At Death's Door: A rather decent denouncement of the entire "life after death" concept of out of body experiences and corridors of light. The emphasis on the psychology of mortality and NASA's experiments with G-forces helps clarify the claims involved.
Zombies—The Living Dead: A genuinely creepy look at the true medical and chemical basis and process that voodoo witch doctors use to create undead slaves. Interviews with the families and creators of these poor, immobilized souls adds a very serious undertone.
A Crop of Circles: Probably the weakest of the stories presented, since there is, currently, a wealth of knowledge as to just how many, if not all, of these circles are made. The eyewitness accounts of circles appearing before their eyes are compelling, however.
Callers from the Cosmos: Call this Contact for Dummies. Features many of the clichés we've come to expect from alien abduction stories: the probing, the almond shaped eyes, the lack of public acceptance. Nothing really new offered here and a rather standard episode overall.
Into Thin Air—More Strange Vanishings: An intriguing idea, poorly explained. In essence, it's a series of interviews with people who have witnessed past and future life projections onto the plane of current existence (seeing a future house burn down or visiting a shiny new hotel on the site of a ruin). However, the entire episode plays out like goofy weirdoes seeing things. Could have been handled much better.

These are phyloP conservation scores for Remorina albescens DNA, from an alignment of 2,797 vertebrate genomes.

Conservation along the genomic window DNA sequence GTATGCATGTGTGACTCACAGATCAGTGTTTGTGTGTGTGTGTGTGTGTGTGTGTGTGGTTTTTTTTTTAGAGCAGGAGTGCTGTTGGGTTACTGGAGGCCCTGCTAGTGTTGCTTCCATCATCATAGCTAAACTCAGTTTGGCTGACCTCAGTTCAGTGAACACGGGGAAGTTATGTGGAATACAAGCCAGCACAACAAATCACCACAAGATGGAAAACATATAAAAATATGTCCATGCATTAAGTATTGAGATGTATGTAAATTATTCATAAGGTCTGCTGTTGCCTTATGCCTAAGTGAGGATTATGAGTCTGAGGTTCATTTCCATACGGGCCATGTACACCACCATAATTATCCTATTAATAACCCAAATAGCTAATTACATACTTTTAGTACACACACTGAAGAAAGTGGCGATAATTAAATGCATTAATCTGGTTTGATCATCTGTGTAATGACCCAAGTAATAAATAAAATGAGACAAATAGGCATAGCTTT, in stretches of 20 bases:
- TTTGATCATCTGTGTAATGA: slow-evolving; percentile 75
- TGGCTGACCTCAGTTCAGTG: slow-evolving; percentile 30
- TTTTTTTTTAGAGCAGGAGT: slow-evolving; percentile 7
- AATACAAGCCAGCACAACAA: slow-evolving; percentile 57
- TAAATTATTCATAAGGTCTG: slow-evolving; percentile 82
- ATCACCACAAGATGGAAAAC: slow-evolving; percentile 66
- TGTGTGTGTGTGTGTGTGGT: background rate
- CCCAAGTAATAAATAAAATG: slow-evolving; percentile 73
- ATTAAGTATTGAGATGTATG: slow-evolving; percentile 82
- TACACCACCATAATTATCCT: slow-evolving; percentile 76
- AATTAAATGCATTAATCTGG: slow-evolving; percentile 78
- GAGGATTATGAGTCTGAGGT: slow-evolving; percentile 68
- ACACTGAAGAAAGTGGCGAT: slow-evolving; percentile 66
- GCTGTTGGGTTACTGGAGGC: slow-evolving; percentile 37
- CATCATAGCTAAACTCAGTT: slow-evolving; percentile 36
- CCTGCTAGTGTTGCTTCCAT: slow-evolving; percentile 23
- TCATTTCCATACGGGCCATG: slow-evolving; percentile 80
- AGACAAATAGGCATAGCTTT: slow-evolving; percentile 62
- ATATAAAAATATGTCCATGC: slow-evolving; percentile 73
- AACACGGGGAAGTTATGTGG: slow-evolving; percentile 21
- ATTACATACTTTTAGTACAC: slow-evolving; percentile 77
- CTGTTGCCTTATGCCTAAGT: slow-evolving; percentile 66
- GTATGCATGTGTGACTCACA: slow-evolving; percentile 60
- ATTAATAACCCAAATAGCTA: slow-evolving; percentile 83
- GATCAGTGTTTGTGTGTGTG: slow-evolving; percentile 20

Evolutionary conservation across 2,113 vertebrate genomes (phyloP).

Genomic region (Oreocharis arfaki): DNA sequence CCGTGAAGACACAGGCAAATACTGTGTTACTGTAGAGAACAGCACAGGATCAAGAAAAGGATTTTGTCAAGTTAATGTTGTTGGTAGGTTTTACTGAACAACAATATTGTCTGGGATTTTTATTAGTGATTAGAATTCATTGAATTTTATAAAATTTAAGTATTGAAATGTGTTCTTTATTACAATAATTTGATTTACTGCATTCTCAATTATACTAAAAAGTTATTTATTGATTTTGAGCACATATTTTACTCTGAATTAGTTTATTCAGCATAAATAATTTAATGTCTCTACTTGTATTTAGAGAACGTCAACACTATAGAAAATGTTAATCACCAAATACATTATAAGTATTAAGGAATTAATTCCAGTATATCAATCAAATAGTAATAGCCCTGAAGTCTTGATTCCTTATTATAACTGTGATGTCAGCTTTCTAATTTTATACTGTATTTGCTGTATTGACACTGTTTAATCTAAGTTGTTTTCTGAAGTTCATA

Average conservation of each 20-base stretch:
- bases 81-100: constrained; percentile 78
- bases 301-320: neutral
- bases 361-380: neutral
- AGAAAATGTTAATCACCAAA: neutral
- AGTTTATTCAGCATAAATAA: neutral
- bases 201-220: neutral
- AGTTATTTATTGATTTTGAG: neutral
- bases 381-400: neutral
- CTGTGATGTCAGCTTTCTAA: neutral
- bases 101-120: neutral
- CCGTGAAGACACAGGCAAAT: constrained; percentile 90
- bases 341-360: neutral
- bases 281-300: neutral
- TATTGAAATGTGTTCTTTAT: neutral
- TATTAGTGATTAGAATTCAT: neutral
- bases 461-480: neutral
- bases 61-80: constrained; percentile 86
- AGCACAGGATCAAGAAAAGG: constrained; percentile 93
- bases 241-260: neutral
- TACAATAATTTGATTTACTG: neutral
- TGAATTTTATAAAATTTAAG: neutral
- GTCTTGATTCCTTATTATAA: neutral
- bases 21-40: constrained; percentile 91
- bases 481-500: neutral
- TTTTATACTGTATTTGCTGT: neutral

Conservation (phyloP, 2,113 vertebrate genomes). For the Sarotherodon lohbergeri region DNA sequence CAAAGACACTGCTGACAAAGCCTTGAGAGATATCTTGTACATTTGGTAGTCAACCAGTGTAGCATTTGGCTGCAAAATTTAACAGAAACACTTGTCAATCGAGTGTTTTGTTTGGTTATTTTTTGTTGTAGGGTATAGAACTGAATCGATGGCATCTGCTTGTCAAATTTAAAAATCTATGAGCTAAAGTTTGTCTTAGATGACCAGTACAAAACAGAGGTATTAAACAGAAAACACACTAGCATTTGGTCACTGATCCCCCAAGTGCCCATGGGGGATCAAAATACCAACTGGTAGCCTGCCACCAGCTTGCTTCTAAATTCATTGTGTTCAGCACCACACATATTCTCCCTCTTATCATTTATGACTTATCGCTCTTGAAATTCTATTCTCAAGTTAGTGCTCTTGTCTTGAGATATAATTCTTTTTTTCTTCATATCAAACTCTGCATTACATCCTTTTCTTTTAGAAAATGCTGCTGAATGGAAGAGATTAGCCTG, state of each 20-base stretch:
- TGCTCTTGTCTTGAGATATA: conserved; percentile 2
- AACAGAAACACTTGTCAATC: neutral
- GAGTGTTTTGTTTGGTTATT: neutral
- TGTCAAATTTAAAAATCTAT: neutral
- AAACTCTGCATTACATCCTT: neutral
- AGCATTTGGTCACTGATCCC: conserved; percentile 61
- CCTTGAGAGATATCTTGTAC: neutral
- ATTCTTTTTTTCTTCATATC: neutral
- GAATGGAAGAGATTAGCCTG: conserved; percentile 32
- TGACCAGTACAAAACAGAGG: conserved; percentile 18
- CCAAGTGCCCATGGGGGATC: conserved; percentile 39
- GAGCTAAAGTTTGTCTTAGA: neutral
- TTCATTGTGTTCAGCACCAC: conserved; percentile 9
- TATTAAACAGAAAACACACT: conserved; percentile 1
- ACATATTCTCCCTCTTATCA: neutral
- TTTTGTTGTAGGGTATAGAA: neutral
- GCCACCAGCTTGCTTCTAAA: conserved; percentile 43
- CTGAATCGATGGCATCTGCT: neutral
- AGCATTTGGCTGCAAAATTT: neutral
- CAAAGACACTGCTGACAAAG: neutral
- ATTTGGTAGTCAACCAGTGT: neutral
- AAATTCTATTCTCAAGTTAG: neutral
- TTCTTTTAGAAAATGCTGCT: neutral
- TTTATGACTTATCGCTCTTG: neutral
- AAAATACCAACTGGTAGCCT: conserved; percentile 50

Spirits of Place—Hauntings and Spectres: Along with Zombies, a very good episode. There is an excellent sequence debunking "spirit photography" and the story of the haunted house and the real estate legal case it spawned (it made it all the way to a state high court) is funny and intriguing.
American Home Treasures does an excellent job with the DVD release of this title. While it would have been nice to have an entire set of all episodes from the series, what we have here is treated with dignity and care. Each segment is full screen, with a near flawless transfer. Occasionally, compression grain can be seen, but for a show shot nearly a decade ago the images are excellent. Sonically, the Dolby Digital stereo adds nothing. It is crisp and clean but not immersive at all. For special features, we are treated to several page-through articles on related subject matter. Of great interest is the list of haunted houses (each individually accessible), the ten most convincing stories of UFO sightings, and a telling history of voodoo, both as a ritual and a religion. About the only thing missing from this disc is information on Clarke himself. While the opening intro details his writing of 2001 and invention of the communications satellite, there is no other discussion of his life's work.
Still, this is a good DVD presentation of a show that is less sensational than In Search of but occasional as generic as Unsolved Mysteries. Arthur C. Clarke's Mysterious Universe may not be as probing or in-depth as an issue of The Skeptical Inquirer, but it is often very illuminating. And enjoyable.